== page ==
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A thumb tip is a magician's prop designed to fit over and appear to be the magician's thumb used for vanishing, producing, or switching small objects. A classic effect is to have a silk handkerchief or other small object pressed into the top of the left fist. After pushing it well in with the right thumb, the left fist is opened to show the silk has disappeared. Alternatively, a lit cigarette, liquid, salt or other small objects can be made to disappear in a similar manner.
Magic, along with its subgenres of, and sometimes referred to as illusion, stage magic or close up magic is a performing art in which audiences are entertained by staged tricks or illusions of seemingly impossible feats using natural means. It is to be distinguished from paranormal magic which are effects claimed to be created through supernatural means. It is one of the oldest performing arts in the world.
A handkerchief is a form of a kerchief or bandanna, typically a hemmed square of thin fabric or paper which can be carried in the pocket or handbag, and which is intended for personal hygiene purposes such as wiping one's hands or face, or blowing one's nose. A handkerchief is also sometimes used as a purely decorative accessory in a suit pocket, it is then called a pocket square. It is also an important accessory in many folkdances in many regions like the Balkans and the Middle East; an example of a folkdance using handkerchiefs is Kalamatianos.
A similar effect would be to cause a handkerchief or other small object to appear in the left fist after previously showing it empty. The right hand approaches the left and after a brief pause pulls out the silk handkerchief bit by bit from the fist.
These appearances and disappearances are achieved by a small flesh-colored imitation thumb tip, usually made of plastic, rubber or painted metal, which fits loosely over the thumb. Space exists between the thumb and the tip into which a small object can be concealed.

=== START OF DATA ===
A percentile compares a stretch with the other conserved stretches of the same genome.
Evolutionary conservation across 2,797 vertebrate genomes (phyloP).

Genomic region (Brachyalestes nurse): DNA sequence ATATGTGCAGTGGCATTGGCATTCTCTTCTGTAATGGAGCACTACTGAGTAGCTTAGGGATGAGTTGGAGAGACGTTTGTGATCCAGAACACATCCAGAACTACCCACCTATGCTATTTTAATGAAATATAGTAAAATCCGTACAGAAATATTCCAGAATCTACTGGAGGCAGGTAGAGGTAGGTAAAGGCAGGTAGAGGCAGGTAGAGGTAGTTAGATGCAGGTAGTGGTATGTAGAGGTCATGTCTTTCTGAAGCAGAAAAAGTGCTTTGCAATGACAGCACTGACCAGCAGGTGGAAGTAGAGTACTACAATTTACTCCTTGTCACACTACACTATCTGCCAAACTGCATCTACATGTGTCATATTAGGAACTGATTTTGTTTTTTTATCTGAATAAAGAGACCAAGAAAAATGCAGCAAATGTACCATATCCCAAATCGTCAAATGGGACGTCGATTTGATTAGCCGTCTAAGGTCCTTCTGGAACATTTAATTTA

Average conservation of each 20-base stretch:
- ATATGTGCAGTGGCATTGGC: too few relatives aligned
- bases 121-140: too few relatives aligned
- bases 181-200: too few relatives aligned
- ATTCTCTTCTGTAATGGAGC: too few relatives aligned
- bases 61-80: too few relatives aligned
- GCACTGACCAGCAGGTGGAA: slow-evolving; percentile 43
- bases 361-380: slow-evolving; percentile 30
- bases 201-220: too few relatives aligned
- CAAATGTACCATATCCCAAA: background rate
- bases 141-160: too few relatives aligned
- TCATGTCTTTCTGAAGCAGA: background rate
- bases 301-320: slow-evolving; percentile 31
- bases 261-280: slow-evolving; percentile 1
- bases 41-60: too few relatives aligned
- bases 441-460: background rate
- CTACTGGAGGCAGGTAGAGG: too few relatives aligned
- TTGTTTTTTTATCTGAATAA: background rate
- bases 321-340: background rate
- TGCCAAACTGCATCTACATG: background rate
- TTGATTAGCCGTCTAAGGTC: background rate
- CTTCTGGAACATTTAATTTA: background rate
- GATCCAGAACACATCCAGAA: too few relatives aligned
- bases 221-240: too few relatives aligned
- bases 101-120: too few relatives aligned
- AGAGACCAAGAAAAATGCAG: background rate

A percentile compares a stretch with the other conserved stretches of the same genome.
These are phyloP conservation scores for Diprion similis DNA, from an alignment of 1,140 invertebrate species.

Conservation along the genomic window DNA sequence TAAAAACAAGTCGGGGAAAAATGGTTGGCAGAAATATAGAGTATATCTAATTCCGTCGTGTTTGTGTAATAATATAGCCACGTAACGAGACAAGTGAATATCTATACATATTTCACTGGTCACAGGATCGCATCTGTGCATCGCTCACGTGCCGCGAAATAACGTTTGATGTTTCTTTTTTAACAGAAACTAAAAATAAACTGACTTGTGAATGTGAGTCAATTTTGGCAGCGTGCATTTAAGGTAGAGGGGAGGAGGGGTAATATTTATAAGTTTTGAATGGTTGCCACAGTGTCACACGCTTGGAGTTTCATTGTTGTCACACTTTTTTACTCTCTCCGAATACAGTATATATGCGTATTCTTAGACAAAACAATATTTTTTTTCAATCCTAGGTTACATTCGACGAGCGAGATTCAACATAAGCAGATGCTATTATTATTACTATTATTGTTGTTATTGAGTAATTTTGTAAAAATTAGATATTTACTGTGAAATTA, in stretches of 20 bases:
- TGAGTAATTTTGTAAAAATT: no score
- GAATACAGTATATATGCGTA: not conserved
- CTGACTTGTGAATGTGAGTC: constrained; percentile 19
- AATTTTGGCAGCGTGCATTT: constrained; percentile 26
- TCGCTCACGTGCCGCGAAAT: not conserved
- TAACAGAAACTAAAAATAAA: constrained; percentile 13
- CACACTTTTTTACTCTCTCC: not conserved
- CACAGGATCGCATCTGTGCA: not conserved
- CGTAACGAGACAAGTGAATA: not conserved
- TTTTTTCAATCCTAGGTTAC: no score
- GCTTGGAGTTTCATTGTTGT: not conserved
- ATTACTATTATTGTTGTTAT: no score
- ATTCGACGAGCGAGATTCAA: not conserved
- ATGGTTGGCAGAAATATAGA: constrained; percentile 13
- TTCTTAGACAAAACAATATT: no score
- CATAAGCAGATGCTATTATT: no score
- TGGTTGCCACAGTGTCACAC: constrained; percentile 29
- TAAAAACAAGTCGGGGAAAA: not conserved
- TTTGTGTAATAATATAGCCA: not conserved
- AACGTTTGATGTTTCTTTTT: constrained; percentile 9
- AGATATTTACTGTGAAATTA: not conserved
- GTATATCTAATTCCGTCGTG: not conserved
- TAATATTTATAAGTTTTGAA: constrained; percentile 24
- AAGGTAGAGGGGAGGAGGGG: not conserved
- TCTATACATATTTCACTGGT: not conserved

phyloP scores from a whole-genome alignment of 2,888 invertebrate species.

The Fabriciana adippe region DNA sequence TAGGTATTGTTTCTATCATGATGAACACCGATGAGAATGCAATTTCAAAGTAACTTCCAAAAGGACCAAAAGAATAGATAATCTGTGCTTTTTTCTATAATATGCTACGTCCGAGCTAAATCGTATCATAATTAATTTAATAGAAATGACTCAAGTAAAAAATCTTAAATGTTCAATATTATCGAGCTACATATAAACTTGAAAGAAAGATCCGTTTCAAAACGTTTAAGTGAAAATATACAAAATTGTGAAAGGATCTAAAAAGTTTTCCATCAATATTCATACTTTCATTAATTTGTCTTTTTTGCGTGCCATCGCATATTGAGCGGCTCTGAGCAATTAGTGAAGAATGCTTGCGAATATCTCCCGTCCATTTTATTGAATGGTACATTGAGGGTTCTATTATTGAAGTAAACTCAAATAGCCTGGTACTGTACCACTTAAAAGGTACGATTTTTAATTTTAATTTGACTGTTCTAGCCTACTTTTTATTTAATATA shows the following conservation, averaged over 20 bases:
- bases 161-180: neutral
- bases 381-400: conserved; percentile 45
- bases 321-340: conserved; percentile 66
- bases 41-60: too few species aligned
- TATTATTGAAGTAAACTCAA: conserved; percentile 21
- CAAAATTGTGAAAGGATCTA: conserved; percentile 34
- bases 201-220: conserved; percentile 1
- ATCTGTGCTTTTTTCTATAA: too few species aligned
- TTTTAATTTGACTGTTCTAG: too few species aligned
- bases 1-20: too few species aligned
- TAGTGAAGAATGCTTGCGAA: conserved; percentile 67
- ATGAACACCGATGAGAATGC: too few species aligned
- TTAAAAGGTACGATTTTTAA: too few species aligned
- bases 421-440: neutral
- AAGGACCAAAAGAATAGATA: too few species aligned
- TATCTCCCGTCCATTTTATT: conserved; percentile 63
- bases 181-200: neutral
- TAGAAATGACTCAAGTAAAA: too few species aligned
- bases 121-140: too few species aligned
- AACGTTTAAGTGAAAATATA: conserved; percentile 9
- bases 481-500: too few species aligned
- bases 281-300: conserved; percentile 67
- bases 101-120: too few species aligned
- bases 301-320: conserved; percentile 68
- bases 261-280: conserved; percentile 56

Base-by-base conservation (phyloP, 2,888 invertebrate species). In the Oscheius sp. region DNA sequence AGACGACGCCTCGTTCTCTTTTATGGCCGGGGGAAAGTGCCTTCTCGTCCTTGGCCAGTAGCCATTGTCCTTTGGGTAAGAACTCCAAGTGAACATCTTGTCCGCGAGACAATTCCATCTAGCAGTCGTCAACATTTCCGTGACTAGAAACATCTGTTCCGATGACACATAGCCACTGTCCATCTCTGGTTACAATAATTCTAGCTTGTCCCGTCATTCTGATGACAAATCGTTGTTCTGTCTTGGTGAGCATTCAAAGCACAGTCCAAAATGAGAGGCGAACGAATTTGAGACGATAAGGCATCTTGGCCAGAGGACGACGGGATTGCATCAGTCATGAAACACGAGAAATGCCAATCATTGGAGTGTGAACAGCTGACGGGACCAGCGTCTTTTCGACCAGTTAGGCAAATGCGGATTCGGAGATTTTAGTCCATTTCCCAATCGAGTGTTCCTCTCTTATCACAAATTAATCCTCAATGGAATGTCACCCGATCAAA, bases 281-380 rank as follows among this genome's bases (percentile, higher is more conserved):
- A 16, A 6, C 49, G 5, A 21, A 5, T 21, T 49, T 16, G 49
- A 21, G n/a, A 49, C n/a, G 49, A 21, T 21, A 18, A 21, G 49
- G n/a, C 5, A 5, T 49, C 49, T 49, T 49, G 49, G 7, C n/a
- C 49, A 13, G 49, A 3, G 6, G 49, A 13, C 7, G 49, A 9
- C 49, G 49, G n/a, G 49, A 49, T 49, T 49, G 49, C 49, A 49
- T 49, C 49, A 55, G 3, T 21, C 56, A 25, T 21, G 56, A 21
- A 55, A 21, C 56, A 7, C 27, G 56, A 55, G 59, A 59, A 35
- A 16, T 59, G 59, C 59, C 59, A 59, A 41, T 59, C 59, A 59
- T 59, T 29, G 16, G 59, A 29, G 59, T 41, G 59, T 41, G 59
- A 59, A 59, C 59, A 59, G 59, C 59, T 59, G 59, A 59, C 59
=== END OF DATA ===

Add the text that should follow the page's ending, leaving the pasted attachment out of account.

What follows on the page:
For the vanish, the tip is already in the left fist. The handkerchief or cigarette is pressed into the tip with the fingers and then finally the right thumb, which comes quickly out of the hand with the tip on, and the object inside, between the tip and thumb. While the audience is looking at the fist, the performer has chance to misdirect and dump the tip and contents in a pocket, perhaps under cover of putting the hand in the pocket to obtain some "magic dust" to sprinkle on the left fist. Alternatively, the tip may be kept on the thumb for an indeterminate amount of time, using techniques of misdirection and shading to keep it invisible to the audience.
In theatrical magic, misdirection is a form of deception in which the performer draws audience attention to one thing to distract it from another. Managing audience attention is the aim of all theater, and the foremost requirement of all magic acts. Whether the magic is of a "pocket trick" variety, or, a large stage production, misdirection is the central secret. The term describes either the effect or the sleight of hand or patter that creates it.
An appearance is achieved in a similar manner, but this time, the tip begins on the right thumb with the object already inside. To avoid detection, the tip may be kept down behind the right hand, or it may be pointed directly at the audience while the hand is in motion; done properly, it appears as though the right hand is empty. The left hand is openly shown to be empty, and is made into a fist. The right thumb is inserted into the left fist, while simultaneously the thumb and right fingers pull the concealed object out of the tip, which remains in the left fist. While the audience is misdirected looking at the object, the performer may turn to his left and dump the tip into his pocket leaving him clean.